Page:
The Gulf Cooperation Council (GCC) markets experienced a sharp fall on November 30 in the wake of the decision by OPEC to maintain its daily output ceiling of 30 million barrels.
The cartel's decision was taken despite a major oversupply that caused oil prices to fall more than 35 percent, according to the latest report by Global Investment House (Global).
On the first trading day following the decision taken on November 27, Oman witnessed a sharp fall (-6.2 per cent), followed by Saudi Arabia (-4.8 per cent), Dubai (-4.7 per cent), Qatar (-4.3 per cent), Kuwait (-3.3 per cent), Abu Dhabi (-2.6 per cent) and Bahrain (-0.6 per cent), it said.
Subdued global economic conditions further add to the weak oil prices concerns for the regional markets. Even as the US is radiating indications of recovery, deteriorating economic conditions in other major regions is also weighing on major stock markets, the Global report noted.
Consumer prices in Europe advanced at its slowest pace in November, further deepening concerns of deflation in the continent. In addition, Japan's economy fell into recession posting contraction in the third quarter of this year.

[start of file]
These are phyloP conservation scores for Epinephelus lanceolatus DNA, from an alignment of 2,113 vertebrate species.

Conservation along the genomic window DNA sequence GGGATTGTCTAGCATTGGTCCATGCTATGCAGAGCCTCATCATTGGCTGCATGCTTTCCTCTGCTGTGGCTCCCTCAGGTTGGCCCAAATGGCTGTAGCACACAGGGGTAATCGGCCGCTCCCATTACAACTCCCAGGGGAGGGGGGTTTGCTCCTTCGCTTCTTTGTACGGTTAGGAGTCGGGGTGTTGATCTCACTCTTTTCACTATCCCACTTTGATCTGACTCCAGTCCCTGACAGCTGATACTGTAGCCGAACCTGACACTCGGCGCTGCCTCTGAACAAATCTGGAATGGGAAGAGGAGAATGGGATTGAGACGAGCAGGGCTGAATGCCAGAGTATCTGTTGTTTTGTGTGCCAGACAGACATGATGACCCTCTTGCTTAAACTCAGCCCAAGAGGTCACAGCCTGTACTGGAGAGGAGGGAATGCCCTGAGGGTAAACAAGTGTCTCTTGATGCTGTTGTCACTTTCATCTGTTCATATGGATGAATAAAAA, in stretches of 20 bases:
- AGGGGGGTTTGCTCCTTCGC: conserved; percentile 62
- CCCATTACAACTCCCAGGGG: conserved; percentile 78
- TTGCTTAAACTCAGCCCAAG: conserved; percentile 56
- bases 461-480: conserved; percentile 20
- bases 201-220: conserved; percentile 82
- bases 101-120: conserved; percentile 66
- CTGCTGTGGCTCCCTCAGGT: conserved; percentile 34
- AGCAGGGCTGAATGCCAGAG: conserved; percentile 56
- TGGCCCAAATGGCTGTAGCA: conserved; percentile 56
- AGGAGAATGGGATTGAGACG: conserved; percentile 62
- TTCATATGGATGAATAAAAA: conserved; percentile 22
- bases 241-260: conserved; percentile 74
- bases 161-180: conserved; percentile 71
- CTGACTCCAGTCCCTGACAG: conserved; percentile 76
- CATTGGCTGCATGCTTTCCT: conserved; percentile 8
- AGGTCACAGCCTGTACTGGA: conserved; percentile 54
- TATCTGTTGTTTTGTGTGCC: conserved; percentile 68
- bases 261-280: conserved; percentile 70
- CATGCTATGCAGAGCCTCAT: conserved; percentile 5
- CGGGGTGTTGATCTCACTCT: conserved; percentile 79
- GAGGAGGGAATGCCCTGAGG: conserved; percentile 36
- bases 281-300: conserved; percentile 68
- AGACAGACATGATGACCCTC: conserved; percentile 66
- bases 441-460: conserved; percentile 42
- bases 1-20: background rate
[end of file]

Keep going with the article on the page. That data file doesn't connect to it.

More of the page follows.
Moreover, weakening fundamentals in the developing markets have added to the global woes.
Slowing growth of the Chinese economy on account of the slump in the property markets has raised concerns. As a result, China unexpectedly trimmed interest rates for fueling growth in the country. The US, not immune to the global economic conditions, is also expected to be partially impacted by the global slump, Global said.
However, long-term outlook of the GCC member states remains positive and would not be impacted much by the decline in oil price.
According to the International Energy Agency (IEA), global oil requirement is expected to rise 104 million barrel daily in 2040, as compared to the present 90 million mbd.